Good Credit? or Bad Credit?
With credit easier than ever to get, mortgage rates on the rise, and U.S. savings rates reaching a 70-year low, it’s no surprise that total consumer debt has reached epidemic proportions, sitting at an all-time high of $2 trillion, excluding mortgages.
The good news? Not all debt is bad debt. There is such a thing as “healthy debt.” Consumers who understand – and learn to manage – “good” debt can be on the road to financial fitness quicker than ever.
Poorly managed debt can lead to trouble, but some types of debt can be healthy in limited amounts
Generally, only four types of debt can be healthy:
1. Student loans -- Further one’s education and increase future earning potential.
2. Mortgages -- Home ownership is an asset that can build equity and net worth.
3. Necessary medical bills -- One’s health always takes priority.
4. Business debts -- Often necessary to build a business and future earnings.
All other types of debt – especially credit card debt – create more problems than they solve. To manage personal business, most people need to own at least one credit card. However, multiple credit cards are not necessary, and consumers never should carry a credit card balance.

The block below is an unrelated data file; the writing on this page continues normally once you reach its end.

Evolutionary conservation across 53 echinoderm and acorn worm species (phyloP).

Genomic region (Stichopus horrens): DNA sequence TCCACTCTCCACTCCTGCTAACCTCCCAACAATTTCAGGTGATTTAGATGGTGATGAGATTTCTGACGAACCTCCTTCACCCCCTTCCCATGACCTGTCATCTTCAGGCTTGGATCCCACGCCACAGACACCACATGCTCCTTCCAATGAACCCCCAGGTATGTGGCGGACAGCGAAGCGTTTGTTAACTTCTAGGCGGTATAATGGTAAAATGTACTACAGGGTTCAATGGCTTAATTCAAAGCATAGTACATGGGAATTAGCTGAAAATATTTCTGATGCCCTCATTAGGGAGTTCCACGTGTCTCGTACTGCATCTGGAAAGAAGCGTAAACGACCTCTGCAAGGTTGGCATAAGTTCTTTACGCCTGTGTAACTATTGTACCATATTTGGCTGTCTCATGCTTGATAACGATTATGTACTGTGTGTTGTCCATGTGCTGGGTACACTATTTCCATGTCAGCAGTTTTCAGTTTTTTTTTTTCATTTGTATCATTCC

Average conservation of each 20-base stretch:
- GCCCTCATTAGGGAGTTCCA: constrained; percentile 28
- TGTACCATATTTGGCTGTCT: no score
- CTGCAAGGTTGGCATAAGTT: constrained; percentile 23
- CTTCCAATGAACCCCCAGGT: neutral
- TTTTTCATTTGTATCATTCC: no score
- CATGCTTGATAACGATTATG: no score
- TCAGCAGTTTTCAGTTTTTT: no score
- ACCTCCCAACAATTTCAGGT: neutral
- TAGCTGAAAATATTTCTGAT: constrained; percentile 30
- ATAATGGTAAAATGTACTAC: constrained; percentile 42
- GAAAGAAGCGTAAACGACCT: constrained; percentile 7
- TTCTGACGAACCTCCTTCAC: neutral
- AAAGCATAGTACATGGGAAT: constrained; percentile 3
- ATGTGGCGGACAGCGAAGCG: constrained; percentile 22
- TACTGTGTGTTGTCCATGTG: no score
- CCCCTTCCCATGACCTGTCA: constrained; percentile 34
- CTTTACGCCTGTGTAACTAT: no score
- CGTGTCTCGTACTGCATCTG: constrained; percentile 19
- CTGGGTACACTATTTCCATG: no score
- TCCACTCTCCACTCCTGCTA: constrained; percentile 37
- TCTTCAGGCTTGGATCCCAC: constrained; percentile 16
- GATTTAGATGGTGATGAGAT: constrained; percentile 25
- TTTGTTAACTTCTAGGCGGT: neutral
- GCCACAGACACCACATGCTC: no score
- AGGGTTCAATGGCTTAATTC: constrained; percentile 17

Healthy debt” must meet several qualifying criteria:
1. The debt must be limited, without the ability to continue increasing (a revolving account, such as a credit card, is not limited, and increases as you add more to it).
2. The debt’s interest rate must be stable, at a reasonable, predictable level.
3. The debt must have regular payment amounts that are manageable within a budget, on time to avoid late fees and penalty interest-rate increases.
4. The debt must have been acquired for a purpose that an average person would say was sensible. (A good test is whether you will be able to remember in six months why you have the debt
The debt is incurred for something that can appreciate, such as buying a home or investing in a business.